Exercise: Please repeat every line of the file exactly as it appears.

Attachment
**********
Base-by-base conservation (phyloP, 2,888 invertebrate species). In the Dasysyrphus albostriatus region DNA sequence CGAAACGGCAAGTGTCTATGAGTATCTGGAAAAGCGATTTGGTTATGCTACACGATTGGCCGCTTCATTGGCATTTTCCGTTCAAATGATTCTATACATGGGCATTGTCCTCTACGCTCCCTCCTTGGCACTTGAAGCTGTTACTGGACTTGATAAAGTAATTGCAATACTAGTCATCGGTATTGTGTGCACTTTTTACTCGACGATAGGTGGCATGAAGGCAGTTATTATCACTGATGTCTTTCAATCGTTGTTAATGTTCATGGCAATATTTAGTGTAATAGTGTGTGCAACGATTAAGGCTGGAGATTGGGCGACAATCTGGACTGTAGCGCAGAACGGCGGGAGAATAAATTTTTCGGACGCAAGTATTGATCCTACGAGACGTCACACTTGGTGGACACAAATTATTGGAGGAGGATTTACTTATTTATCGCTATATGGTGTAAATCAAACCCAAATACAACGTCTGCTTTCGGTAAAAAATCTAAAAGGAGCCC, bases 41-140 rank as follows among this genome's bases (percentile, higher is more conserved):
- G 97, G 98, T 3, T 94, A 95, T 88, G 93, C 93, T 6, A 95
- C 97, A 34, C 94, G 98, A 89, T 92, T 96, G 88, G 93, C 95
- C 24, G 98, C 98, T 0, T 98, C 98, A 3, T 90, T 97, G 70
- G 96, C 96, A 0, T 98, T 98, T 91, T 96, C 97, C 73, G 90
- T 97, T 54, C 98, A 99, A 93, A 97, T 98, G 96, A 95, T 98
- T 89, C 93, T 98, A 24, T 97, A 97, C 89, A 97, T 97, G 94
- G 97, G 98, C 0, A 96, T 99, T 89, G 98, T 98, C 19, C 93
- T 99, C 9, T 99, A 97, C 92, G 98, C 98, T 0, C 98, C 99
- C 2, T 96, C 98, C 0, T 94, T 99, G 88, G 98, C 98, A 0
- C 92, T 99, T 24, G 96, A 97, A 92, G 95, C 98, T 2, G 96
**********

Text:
Base-by-base conservation (phyloP, 2,888 invertebrate species). In the Dasysyrphus albostriatus region DNA sequence CGAAACGGCAAGTGTCTATGAGTATCTGGAAAAGCGATTTGGTTATGCTACACGATTGGCCGCTTCATTGGCATTTTCCGTTCAAATGATTCTATACATGGGCATTGTCCTCTACGCTCCCTCCTTGGCACTTGAAGCTGTTACTGGACTTGATAAAGTAATTGCAATACTAGTCATCGGTATTGTGTGCACTTTTTACTCGACGATAGGTGGCATGAAGGCAGTTATTATCACTGATGTCTTTCAATCGTTGTTAATGTTCATGGCAATATTTAGTGTAATAGTGTGTGCAACGATTAAGGCTGGAGATTGGGCGACAATCTGGACTGTAGCGCAGAACGGCGGGAGAATAAATTTTTCGGACGCAAGTATTGATCCTACGAGACGTCACACTTGGTGGACACAAATTATTGGAGGAGGATTTACTTATTTATCGCTATATGGTGTAAATCAAACCCAAATACAACGTCTGCTTTCGGTAAAAAATCTAAAAGGAGCCC, bases 41-140 rank as follows among this genome's bases (percentile, higher is more conserved):
- G 97, G 98, T 3, T 94, A 95, T 88, G 93, C 93, T 6, A 95
- C 97, A 34, C 94, G 98, A 89, T 92, T 96, G 88, G 93, C 95
- C 24, G 98, C 98, T 0, T 98, C 98, A 3, T 90, T 97, G 70
- G 96, C 96, A 0, T 98, T 98, T 91, T 96, C 97, C 73, G 90
- T 97, T 54, C 98, A 99, A 93, A 97, T 98, G 96, A 95, T 98
- T 89, C 93, T 98, A 24, T 97, A 97, C 89, A 97, T 97, G 94
- G 97, G 98, C 0, A 96, T 99, T 89, G 98, T 98, C 19, C 93
- T 99, C 9, T 99, A 97, C 92, G 98, C 98, T 0, C 98, C 99
- C 2, T 96, C 98, C 0, T 94, T 99, G 88, G 98, C 98, A 0
- C 92, T 99, T 24, G 96, A 97, A 92, G 95, C 98, T 2, G 96